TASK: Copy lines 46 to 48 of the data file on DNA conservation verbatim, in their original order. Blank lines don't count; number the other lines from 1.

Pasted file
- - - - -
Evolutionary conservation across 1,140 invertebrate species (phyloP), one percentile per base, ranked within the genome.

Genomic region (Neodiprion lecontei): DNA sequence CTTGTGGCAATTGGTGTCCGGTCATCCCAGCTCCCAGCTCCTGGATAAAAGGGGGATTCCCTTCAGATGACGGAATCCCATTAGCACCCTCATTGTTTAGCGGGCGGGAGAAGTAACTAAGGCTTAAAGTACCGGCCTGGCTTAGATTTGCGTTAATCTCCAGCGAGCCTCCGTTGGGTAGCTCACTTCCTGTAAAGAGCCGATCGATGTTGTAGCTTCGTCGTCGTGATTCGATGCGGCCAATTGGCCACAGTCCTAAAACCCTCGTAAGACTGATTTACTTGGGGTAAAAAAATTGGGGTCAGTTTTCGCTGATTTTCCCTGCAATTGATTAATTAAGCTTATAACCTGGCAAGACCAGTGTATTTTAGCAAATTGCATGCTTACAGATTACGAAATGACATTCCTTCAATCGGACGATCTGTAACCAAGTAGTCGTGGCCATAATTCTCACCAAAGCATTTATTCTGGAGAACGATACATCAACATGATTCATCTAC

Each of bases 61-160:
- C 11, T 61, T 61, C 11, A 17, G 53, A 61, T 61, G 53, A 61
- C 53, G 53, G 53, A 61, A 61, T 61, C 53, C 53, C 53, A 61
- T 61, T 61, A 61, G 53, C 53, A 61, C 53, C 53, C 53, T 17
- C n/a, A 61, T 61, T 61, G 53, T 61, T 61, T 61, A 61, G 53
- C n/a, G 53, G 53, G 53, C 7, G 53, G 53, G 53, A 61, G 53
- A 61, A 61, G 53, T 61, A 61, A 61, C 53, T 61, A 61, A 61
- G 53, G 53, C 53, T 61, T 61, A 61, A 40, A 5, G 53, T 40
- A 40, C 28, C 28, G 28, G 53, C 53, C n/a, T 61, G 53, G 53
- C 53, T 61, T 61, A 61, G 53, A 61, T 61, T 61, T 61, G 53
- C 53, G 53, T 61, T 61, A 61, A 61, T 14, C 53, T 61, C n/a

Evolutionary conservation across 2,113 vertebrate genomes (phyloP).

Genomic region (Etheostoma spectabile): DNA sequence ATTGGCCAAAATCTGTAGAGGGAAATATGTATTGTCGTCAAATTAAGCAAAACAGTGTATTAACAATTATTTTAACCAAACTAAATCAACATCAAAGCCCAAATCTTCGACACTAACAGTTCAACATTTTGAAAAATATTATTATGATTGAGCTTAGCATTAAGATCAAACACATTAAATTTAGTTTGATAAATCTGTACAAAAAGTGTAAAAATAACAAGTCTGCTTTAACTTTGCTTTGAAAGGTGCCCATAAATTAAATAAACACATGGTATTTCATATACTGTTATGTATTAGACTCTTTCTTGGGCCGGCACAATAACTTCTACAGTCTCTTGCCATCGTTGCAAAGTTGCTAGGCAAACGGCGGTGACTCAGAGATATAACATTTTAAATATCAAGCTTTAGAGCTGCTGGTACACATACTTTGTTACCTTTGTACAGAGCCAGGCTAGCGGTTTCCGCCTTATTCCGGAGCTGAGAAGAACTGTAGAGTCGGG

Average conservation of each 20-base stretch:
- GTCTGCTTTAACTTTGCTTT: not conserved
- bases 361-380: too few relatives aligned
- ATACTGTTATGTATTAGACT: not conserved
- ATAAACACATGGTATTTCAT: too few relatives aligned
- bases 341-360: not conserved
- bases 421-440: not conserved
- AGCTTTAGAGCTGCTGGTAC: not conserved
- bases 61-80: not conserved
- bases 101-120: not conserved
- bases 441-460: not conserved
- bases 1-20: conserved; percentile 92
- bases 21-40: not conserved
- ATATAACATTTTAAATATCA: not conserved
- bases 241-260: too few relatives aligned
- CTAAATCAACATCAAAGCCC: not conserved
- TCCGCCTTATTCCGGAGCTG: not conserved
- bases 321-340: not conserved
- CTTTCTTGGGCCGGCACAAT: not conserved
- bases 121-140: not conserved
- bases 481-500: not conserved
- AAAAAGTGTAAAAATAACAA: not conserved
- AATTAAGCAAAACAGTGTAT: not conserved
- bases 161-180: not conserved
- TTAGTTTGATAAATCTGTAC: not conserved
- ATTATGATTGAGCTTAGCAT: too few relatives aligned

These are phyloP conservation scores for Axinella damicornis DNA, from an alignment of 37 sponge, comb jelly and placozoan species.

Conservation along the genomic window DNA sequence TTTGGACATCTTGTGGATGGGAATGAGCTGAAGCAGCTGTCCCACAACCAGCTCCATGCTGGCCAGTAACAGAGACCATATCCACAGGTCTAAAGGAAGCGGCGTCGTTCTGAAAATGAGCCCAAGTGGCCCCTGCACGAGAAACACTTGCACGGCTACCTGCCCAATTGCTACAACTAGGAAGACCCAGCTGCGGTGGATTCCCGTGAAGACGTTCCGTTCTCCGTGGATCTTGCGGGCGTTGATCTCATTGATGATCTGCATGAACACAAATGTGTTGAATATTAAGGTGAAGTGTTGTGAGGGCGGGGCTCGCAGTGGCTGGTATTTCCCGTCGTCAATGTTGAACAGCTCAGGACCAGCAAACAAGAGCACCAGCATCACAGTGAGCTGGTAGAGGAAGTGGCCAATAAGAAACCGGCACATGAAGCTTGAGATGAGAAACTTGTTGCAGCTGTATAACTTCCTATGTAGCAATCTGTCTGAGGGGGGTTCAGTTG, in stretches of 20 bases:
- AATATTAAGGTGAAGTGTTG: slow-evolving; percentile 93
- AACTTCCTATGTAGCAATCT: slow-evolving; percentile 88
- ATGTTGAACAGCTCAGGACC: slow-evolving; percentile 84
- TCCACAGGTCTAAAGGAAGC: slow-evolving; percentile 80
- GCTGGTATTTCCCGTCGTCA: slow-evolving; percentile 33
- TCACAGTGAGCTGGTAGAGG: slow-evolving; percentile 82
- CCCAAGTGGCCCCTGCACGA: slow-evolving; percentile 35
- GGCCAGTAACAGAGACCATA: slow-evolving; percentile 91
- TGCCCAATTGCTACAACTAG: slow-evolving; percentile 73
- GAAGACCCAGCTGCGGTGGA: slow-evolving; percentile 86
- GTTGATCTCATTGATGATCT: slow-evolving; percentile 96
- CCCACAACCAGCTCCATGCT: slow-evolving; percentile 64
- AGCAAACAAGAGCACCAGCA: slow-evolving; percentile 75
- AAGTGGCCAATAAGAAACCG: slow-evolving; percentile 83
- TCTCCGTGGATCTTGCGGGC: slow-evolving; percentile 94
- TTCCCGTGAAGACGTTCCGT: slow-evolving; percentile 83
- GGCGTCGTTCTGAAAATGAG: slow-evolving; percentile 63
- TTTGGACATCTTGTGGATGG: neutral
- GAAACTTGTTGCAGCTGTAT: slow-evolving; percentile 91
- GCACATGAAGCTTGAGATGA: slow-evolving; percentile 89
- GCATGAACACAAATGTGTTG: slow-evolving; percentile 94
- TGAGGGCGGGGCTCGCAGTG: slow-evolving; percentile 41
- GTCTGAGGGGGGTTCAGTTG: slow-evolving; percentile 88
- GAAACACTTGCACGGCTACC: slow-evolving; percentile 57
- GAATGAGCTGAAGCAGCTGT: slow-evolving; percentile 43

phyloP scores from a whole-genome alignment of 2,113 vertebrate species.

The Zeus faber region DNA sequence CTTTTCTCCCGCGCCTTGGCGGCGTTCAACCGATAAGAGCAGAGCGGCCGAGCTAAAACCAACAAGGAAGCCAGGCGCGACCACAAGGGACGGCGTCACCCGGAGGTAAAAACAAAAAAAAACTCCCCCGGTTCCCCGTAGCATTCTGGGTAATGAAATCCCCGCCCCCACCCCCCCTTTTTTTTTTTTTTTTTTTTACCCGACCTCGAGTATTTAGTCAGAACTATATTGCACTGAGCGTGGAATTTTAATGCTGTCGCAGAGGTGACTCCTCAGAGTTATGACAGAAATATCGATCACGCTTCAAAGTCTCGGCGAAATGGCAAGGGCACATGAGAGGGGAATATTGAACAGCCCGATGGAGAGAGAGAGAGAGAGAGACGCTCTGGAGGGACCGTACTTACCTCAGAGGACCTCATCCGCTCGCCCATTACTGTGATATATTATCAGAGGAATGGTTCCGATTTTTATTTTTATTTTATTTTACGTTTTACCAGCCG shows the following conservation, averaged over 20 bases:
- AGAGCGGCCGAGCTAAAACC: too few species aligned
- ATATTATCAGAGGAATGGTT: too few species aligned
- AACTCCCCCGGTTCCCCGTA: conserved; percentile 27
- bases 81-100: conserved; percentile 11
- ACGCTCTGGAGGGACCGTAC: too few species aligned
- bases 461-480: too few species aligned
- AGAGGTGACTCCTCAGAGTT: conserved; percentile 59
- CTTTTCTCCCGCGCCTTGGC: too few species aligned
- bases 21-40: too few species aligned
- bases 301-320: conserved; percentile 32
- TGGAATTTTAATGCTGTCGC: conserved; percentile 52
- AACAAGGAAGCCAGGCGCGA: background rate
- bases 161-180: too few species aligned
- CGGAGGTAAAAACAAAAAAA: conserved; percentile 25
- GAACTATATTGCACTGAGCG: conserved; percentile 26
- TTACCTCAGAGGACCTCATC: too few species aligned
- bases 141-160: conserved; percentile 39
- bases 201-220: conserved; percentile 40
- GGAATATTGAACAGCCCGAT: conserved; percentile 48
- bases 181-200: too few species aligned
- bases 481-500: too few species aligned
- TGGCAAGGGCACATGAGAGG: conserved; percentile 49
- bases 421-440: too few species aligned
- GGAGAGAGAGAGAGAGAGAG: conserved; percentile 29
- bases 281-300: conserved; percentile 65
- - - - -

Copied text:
- ATGTTGAACAGCTCAGGACC: slow-evolving; percentile 84
- TCCACAGGTCTAAAGGAAGC: slow-evolving; percentile 80
- GCTGGTATTTCCCGTCGTCA: slow-evolving; percentile 33